Original Documents and Other Primary Sources

Link to article: Catherine Beecher and the development of Milwaukee-Downer College  Catherine Beecher and the development of Milwaukee-Downer College
Link to article: Missionaries defend American-style schools for Indian children in the 1830s.  Missionaries defend American-style schools for Indian children in the 1830s.
Link to article: A Green Bay girlhood in the 1820s.  A Green Bay girlhood in the 1820s.
Link to article: A newspaper produced by prisoners at Waupun, 1886  A newspaper produced by prisoners at Waupun, 1886
Link to article: An early description of the Milwaukee Public Museum (1891)  An early description of the Milwaukee Public Museum (1891)
Link to article: Electa Quinney, Wisconsin's first public school teacher  Electa Quinney, Wisconsin's first public school teacher
Link to article: Madison parties in 1837  Madison parties in 1837
Link to article: A college student begs for cookies from home in 1867  A college student begs for cookies from home in 1867
Link to article: Letters from Milwaukee in its infancy, 1836-1846  Letters from Milwaukee in its infancy, 1836-1846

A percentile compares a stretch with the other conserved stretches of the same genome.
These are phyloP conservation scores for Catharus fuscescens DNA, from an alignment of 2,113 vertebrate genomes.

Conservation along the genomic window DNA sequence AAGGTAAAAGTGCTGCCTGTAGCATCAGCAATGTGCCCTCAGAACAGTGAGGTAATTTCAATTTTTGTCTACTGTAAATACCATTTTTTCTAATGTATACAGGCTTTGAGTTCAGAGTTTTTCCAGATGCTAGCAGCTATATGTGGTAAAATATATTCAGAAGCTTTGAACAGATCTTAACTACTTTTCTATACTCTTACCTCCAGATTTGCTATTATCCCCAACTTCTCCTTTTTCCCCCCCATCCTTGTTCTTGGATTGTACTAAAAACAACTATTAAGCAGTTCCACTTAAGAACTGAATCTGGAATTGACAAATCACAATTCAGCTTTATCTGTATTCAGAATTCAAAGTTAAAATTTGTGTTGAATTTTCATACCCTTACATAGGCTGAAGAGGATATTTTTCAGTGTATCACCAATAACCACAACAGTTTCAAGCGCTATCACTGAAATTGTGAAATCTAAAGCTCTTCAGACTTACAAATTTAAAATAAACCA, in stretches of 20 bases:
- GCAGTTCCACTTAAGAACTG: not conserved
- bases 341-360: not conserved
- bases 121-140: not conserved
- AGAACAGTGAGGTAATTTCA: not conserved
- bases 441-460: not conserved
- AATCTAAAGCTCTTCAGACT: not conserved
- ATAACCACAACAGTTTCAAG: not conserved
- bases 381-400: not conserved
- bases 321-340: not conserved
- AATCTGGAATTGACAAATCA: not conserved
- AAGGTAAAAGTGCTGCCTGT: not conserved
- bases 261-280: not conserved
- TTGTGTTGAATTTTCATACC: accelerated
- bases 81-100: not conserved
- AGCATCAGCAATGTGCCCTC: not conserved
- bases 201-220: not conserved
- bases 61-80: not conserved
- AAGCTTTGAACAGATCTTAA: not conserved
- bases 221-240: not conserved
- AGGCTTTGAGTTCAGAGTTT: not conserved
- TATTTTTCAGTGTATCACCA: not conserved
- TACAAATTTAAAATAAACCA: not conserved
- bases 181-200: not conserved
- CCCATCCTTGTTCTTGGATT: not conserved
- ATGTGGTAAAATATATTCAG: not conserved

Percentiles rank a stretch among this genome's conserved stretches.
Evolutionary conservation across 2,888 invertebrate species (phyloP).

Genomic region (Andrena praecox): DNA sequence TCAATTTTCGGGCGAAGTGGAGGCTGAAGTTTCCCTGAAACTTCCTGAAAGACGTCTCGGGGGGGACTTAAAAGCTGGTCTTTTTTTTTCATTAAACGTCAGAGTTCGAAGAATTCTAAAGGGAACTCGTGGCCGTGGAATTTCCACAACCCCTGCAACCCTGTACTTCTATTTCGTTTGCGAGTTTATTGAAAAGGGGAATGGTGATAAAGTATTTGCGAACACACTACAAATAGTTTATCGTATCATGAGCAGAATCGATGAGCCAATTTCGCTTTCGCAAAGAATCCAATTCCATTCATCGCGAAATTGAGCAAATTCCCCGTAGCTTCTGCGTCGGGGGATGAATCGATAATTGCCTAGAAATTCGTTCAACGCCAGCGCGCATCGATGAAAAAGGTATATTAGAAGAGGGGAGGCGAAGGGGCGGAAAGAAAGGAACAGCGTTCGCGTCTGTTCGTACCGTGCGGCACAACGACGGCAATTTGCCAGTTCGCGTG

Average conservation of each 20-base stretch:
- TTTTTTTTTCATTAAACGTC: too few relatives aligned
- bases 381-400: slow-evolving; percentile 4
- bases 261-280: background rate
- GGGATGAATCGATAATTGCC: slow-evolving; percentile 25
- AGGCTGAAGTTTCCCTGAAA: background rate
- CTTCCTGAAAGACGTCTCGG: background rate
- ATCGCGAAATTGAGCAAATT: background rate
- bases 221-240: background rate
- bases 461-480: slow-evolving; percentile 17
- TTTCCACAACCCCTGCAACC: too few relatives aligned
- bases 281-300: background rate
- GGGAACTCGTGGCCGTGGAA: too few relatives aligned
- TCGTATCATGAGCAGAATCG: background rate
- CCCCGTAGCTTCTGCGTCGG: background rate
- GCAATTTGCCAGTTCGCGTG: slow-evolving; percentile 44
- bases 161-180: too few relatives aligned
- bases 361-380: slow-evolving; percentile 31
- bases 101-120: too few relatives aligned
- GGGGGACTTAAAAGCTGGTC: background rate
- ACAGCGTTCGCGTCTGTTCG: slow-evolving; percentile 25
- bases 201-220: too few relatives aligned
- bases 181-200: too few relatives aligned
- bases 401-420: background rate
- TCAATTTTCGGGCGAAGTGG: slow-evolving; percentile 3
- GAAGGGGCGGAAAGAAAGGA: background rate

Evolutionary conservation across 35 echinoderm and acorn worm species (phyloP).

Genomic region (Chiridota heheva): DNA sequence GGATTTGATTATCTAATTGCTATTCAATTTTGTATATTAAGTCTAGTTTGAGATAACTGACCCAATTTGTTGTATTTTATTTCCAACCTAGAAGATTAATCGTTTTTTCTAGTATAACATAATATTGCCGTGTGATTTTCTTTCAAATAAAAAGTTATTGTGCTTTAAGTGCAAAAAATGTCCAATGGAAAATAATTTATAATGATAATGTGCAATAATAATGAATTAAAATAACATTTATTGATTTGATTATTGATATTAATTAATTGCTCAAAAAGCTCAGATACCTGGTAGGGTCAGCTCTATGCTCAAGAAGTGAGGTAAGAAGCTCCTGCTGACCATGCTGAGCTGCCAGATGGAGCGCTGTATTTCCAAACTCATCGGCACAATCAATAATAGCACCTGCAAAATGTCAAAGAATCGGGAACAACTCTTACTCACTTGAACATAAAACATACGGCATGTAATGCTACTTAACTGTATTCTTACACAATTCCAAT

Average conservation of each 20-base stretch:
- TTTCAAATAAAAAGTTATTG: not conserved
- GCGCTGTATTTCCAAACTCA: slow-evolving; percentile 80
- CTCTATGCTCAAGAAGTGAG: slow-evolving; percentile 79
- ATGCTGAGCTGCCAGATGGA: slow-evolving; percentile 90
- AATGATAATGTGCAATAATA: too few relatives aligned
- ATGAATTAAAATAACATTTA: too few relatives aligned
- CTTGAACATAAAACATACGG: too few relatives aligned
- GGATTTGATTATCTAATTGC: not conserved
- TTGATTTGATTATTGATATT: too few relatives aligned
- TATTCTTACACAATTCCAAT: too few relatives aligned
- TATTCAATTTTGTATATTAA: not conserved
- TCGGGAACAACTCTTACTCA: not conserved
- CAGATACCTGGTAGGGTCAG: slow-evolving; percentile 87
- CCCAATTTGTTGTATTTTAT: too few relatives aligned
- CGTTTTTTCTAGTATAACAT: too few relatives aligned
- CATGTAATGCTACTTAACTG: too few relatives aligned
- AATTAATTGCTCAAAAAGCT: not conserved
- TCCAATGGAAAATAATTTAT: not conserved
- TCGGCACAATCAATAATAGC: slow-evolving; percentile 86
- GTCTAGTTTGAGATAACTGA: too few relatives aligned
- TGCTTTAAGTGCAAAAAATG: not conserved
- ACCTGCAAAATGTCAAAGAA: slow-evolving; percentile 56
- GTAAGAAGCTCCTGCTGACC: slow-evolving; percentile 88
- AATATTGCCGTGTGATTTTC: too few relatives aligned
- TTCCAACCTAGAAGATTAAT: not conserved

Link to article: Recollections of Old Superior  Recollections of Old Superior
Link to article: A look at the life and legacy of Frances Willard  A look at the life and legacy of Frances Willard
Link to article: A former student recalls Milwaukee Female College in the 1860's  A former student recalls Milwaukee Female College in the 1860's
Link to book: The infant state legislature writes its own rulebook, 1853.  The infant state legislature writes its own rulebook, 1853.
Link to book: Susan Frackelton recalls the Wheelock School for Girls (1926)  Susan Frackelton recalls the Wheelock School for Girls (1926)